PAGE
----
Road Safety News
 

Drivers can't help speeding

Tuesday 28th September 2010

A poll carried out by the Institute of Advanced Motorists (IAM) has found that the majority of drivers want to comply with the speed limit, but find it difficult to do so.

Nearly 90% of respondents in the online poll said they aim to stay within the speed limit, but 60% said they found it difficult.

Neil Greig, IAM director of policy and research, said: “It’s good to know most people want to stay within the law when it comes to speeding, but too many seem to find it challenging.

“The results suggest that people are aware of the limit and do not want to break it, but temptation and pressure from other traffic may push them to go faster.”

Disagreement with imposed limits was cited by 57% of respondents as the main reason for speeding. While 40% of speeders claimed police presence was the most effective deterrent, only 10% said cameras were the biggest deterrent.

Neil Gregg added: “There is a discrepancy between drivers’ perception of the correct speed and the posted limits imposed by authorities.

“Further training helps improve driver perception and teaches motorists about appropriate speeds, but the government should also ensure the current review of speed limits results in roads visually fitting their limit - if we can get the limits right it is clear that many more drivers will stick to them.

“The poll confirms the view of road safety professionals: it’s vital that imminent public spending cuts don’t compromise high profile road policing.”

For more information contact IAM on 020 8996 9777

Footnote: Brake, the road safety charity, published a similar survey last week. Click here to read the news report about that survey.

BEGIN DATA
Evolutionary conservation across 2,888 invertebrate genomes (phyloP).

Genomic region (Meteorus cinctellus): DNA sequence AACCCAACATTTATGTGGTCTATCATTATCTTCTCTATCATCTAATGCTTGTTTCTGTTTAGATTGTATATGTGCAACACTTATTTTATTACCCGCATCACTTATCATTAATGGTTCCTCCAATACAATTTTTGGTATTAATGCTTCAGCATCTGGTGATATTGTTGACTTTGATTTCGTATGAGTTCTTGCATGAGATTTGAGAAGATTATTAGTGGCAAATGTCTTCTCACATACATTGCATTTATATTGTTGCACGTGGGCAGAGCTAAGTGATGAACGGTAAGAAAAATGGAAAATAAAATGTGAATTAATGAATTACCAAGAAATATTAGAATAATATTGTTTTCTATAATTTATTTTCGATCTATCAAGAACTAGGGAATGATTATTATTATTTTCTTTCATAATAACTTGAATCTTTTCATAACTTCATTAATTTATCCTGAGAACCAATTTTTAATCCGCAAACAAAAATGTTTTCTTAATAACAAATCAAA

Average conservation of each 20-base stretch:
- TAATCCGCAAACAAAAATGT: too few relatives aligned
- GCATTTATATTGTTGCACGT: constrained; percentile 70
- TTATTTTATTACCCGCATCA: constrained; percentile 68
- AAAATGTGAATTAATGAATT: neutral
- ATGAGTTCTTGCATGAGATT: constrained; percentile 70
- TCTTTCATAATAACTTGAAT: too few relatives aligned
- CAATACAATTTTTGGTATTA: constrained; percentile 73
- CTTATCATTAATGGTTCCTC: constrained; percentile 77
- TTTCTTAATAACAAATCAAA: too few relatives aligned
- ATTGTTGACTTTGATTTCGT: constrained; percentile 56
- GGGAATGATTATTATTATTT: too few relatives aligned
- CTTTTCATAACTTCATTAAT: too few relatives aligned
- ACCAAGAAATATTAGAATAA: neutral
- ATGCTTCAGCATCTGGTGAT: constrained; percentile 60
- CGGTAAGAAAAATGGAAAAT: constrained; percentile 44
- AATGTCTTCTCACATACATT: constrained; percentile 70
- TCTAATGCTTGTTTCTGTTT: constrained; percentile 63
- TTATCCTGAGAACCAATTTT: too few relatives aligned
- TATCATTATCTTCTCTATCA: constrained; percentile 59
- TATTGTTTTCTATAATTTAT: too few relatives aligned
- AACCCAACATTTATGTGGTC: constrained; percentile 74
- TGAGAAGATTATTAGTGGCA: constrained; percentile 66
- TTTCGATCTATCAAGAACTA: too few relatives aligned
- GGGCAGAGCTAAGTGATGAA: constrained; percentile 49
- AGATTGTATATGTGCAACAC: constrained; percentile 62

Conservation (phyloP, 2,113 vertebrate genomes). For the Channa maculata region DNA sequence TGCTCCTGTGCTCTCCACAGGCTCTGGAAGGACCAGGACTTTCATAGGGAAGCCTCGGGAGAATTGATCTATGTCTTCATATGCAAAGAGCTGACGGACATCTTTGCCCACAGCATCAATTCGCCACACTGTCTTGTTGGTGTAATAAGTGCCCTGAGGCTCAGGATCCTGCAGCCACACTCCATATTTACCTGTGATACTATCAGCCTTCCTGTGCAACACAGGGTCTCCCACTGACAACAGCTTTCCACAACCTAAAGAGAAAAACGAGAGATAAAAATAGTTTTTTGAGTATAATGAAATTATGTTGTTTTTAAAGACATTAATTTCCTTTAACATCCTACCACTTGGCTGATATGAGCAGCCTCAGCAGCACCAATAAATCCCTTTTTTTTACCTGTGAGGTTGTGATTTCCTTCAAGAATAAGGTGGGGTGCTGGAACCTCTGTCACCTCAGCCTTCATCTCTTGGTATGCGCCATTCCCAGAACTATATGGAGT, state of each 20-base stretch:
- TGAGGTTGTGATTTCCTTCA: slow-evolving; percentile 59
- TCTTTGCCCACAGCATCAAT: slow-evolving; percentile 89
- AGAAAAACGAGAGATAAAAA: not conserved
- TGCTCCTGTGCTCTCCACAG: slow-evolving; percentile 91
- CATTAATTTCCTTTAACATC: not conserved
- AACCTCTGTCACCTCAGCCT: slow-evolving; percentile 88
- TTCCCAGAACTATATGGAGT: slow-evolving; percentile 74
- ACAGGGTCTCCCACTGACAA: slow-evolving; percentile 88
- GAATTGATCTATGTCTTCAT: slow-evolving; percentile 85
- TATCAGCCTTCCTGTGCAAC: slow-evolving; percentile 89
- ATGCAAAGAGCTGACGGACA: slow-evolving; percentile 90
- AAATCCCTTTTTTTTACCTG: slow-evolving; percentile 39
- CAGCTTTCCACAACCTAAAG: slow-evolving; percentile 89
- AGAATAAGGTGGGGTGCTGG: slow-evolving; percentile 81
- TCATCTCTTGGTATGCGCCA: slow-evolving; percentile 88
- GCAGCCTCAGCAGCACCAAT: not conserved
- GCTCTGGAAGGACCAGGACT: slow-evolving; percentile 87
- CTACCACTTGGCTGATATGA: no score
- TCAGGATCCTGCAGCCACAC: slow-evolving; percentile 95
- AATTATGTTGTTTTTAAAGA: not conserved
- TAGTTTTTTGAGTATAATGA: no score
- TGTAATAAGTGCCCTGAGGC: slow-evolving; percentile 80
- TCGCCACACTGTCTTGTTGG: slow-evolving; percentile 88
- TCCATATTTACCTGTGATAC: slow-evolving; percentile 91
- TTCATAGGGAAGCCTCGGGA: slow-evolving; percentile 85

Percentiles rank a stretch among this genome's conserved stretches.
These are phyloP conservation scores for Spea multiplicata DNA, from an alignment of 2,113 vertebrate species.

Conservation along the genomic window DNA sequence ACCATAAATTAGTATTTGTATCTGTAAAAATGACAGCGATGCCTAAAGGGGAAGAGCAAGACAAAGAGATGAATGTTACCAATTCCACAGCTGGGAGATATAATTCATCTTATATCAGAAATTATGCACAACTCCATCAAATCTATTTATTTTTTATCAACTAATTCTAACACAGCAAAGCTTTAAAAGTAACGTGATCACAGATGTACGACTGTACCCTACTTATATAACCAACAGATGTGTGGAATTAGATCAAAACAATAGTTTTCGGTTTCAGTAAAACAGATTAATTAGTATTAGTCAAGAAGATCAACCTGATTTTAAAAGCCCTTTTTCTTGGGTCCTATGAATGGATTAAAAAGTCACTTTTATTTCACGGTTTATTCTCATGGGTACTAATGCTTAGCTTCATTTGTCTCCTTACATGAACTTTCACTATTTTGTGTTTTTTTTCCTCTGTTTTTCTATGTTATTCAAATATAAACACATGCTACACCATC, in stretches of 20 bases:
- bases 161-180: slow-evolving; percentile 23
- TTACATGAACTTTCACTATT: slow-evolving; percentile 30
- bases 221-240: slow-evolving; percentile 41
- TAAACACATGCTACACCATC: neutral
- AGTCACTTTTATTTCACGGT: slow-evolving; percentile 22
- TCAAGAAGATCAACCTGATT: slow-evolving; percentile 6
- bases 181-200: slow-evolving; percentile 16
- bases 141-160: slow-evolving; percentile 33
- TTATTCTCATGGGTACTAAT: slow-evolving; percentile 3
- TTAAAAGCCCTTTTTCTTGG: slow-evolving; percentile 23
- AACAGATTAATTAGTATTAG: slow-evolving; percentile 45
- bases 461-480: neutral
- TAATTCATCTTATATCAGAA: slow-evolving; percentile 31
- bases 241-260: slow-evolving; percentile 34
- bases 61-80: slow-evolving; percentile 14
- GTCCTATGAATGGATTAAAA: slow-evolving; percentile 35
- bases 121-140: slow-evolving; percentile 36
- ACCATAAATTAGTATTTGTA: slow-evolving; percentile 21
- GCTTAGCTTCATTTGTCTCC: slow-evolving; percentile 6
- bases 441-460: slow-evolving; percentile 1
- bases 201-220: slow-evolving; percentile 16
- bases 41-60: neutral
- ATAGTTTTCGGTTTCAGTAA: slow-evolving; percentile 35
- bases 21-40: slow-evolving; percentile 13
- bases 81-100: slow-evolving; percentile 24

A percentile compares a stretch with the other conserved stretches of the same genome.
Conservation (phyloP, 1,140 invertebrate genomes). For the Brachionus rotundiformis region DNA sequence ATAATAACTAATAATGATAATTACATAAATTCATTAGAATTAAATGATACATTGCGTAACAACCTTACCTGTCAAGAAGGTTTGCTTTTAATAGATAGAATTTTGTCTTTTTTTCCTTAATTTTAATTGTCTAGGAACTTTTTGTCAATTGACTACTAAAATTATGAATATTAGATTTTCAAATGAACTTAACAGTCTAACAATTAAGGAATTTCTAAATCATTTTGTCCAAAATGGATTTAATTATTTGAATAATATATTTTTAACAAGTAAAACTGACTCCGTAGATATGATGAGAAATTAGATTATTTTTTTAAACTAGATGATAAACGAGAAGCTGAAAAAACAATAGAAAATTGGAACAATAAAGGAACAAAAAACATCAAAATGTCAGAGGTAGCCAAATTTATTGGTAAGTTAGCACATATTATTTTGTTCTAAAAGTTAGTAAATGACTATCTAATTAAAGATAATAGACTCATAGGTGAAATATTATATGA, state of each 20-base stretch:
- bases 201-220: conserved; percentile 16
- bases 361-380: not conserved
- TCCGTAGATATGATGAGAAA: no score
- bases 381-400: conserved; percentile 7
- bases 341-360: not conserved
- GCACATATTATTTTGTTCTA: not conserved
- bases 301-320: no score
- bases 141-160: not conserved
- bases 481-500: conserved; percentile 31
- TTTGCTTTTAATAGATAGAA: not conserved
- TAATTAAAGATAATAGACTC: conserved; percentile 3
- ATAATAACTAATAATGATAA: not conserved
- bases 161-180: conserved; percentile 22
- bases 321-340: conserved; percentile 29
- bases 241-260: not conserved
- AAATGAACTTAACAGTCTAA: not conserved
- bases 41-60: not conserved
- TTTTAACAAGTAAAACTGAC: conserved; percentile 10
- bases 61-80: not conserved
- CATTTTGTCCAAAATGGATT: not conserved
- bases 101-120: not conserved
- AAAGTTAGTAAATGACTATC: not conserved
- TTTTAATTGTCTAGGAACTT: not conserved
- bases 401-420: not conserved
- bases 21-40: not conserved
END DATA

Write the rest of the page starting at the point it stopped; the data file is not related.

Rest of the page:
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Please tell me .... who is this "other traffic" that is pressurising us into exceeding the speed limit? According to the survey it must be mostly the other drivers who want to keep to the limit but "find it difficult". And they are being pressurised by ......? Is it all the fault of the 10% who acknowledge intentionally flouting the limits? Maybe, but there is an odd similarity between the proportion who "find it difficult" to keep to the speed limit and the proportion who "disagree with the limit". Is the difficulty then that they just don't want to comply? Keeping within the speed limit is not difficult or dangerous, no matter what anyone may tell you, it just needs a little knowledge, observation, and resolve. All the above mentioned ideas may help, but the real difference will be achieved when speeders are in a minority and peer pressure encourages them to slow down. Dealing with tailgaters can be a bit worrying but I tend to find once they realise I am not going to speed up, they stop being silly.
Tim Philpot, Wolverhampton

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Vince gained the advantage whilst I was at the TISPOL Conference in Manchester. I would be failing in my duty as a campaigner for roads policing if I did not respond to the following comment from this news item.

"While 40% of speeders claimed police presence was the most effective deterrent, only 10% said cameras were the biggest deterrent."

Straight from Manchester; here are the comments of erudite speakers.
"Increase the enforcement of road law." Jean-Paul Gailly, Director of the General Mobility and Road Safety, EU Belgian Presidenct Team.
"Enforcement must become an improved priority." Carla Hess, Road Safety Unit of DG MOVE of the European Commission.